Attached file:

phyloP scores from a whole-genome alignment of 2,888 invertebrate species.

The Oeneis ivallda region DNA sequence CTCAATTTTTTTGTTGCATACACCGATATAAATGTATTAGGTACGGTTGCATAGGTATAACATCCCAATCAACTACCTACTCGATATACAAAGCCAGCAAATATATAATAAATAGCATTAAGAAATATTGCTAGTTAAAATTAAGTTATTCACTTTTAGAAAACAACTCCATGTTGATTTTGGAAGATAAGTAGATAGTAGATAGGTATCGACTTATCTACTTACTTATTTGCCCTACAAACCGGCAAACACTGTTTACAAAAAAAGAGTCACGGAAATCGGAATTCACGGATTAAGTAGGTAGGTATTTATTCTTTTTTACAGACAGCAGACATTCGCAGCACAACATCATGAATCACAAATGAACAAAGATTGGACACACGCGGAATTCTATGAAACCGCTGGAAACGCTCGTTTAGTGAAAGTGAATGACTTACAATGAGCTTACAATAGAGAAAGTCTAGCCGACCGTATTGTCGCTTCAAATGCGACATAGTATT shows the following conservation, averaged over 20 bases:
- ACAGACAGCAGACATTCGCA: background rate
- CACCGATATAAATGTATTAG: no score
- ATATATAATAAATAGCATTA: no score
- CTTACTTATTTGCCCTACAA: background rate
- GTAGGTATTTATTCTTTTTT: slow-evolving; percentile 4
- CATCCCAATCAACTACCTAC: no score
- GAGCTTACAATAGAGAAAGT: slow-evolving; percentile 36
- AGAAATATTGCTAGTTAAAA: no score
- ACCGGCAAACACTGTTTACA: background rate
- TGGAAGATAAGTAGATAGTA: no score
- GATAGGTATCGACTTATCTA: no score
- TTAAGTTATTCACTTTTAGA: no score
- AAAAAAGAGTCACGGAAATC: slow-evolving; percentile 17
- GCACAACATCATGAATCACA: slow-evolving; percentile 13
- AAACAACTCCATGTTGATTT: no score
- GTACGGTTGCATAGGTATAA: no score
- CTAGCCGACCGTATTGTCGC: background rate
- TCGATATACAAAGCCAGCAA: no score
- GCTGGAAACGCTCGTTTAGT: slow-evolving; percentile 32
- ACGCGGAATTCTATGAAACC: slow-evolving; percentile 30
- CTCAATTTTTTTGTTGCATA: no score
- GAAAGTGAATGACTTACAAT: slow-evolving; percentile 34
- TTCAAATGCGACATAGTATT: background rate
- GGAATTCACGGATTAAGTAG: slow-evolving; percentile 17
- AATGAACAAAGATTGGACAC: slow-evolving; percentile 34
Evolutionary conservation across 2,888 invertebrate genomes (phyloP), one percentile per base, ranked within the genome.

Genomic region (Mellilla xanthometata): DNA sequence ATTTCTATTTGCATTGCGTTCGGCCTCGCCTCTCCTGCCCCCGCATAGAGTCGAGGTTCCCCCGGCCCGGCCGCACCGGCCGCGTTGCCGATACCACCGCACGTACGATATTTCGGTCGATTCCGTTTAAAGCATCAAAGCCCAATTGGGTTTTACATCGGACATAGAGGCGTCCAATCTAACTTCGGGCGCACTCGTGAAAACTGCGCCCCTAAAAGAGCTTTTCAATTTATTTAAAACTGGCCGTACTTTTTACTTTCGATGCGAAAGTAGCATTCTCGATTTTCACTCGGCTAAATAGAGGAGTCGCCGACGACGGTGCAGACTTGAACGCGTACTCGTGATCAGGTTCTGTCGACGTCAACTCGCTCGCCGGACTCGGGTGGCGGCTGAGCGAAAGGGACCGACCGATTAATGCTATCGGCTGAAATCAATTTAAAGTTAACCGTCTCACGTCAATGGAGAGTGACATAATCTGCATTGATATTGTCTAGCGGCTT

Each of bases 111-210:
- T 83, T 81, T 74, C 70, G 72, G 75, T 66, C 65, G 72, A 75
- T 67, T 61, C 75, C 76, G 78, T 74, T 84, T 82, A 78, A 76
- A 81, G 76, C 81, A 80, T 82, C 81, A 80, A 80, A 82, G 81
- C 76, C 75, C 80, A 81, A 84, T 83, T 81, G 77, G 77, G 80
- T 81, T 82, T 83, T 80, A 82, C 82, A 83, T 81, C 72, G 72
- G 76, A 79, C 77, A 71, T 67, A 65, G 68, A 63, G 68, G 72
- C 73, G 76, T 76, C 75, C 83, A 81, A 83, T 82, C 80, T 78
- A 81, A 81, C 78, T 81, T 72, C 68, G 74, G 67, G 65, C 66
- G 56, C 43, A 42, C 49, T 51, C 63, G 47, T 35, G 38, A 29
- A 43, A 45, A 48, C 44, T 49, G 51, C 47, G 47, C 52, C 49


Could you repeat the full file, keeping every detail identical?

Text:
phyloP scores from a whole-genome alignment of 2,888 invertebrate species.

The Oeneis ivallda region DNA sequence CTCAATTTTTTTGTTGCATACACCGATATAAATGTATTAGGTACGGTTGCATAGGTATAACATCCCAATCAACTACCTACTCGATATACAAAGCCAGCAAATATATAATAAATAGCATTAAGAAATATTGCTAGTTAAAATTAAGTTATTCACTTTTAGAAAACAACTCCATGTTGATTTTGGAAGATAAGTAGATAGTAGATAGGTATCGACTTATCTACTTACTTATTTGCCCTACAAACCGGCAAACACTGTTTACAAAAAAAGAGTCACGGAAATCGGAATTCACGGATTAAGTAGGTAGGTATTTATTCTTTTTTACAGACAGCAGACATTCGCAGCACAACATCATGAATCACAAATGAACAAAGATTGGACACACGCGGAATTCTATGAAACCGCTGGAAACGCTCGTTTAGTGAAAGTGAATGACTTACAATGAGCTTACAATAGAGAAAGTCTAGCCGACCGTATTGTCGCTTCAAATGCGACATAGTATT shows the following conservation, averaged over 20 bases:
- ACAGACAGCAGACATTCGCA: background rate
- CACCGATATAAATGTATTAG: no score
- ATATATAATAAATAGCATTA: no score
- CTTACTTATTTGCCCTACAA: background rate
- GTAGGTATTTATTCTTTTTT: slow-evolving; percentile 4
- CATCCCAATCAACTACCTAC: no score
- GAGCTTACAATAGAGAAAGT: slow-evolving; percentile 36
- AGAAATATTGCTAGTTAAAA: no score
- ACCGGCAAACACTGTTTACA: background rate
- TGGAAGATAAGTAGATAGTA: no score
- GATAGGTATCGACTTATCTA: no score
- TTAAGTTATTCACTTTTAGA: no score
- AAAAAAGAGTCACGGAAATC: slow-evolving; percentile 17
- GCACAACATCATGAATCACA: slow-evolving; percentile 13
- AAACAACTCCATGTTGATTT: no score
- GTACGGTTGCATAGGTATAA: no score
- CTAGCCGACCGTATTGTCGC: background rate
- TCGATATACAAAGCCAGCAA: no score
- GCTGGAAACGCTCGTTTAGT: slow-evolving; percentile 32
- ACGCGGAATTCTATGAAACC: slow-evolving; percentile 30
- CTCAATTTTTTTGTTGCATA: no score
- GAAAGTGAATGACTTACAAT: slow-evolving; percentile 34
- TTCAAATGCGACATAGTATT: background rate
- GGAATTCACGGATTAAGTAG: slow-evolving; percentile 17
- AATGAACAAAGATTGGACAC: slow-evolving; percentile 34
Evolutionary conservation across 2,888 invertebrate genomes (phyloP), one percentile per base, ranked within the genome.

Genomic region (Mellilla xanthometata): DNA sequence ATTTCTATTTGCATTGCGTTCGGCCTCGCCTCTCCTGCCCCCGCATAGAGTCGAGGTTCCCCCGGCCCGGCCGCACCGGCCGCGTTGCCGATACCACCGCACGTACGATATTTCGGTCGATTCCGTTTAAAGCATCAAAGCCCAATTGGGTTTTACATCGGACATAGAGGCGTCCAATCTAACTTCGGGCGCACTCGTGAAAACTGCGCCCCTAAAAGAGCTTTTCAATTTATTTAAAACTGGCCGTACTTTTTACTTTCGATGCGAAAGTAGCATTCTCGATTTTCACTCGGCTAAATAGAGGAGTCGCCGACGACGGTGCAGACTTGAACGCGTACTCGTGATCAGGTTCTGTCGACGTCAACTCGCTCGCCGGACTCGGGTGGCGGCTGAGCGAAAGGGACCGACCGATTAATGCTATCGGCTGAAATCAATTTAAAGTTAACCGTCTCACGTCAATGGAGAGTGACATAATCTGCATTGATATTGTCTAGCGGCTT

Each of bases 111-210:
- T 83, T 81, T 74, C 70, G 72, G 75, T 66, C 65, G 72, A 75
- T 67, T 61, C 75, C 76, G 78, T 74, T 84, T 82, A 78, A 76
- A 81, G 76, C 81, A 80, T 82, C 81, A 80, A 80, A 82, G 81
- C 76, C 75, C 80, A 81, A 84, T 83, T 81, G 77, G 77, G 80
- T 81, T 82, T 83, T 80, A 82, C 82, A 83, T 81, C 72, G 72
- G 76, A 79, C 77, A 71, T 67, A 65, G 68, A 63, G 68, G 72
- C 73, G 76, T 76, C 75, C 83, A 81, A 83, T 82, C 80, T 78
- A 81, A 81, C 78, T 81, T 72, C 68, G 74, G 67, G 65, C 66
- G 56, C 43, A 42, C 49, T 51, C 63, G 47, T 35, G 38, A 29
- A 43, A 45, A 48, C 44, T 49, G 51, C 47, G 47, C 52, C 49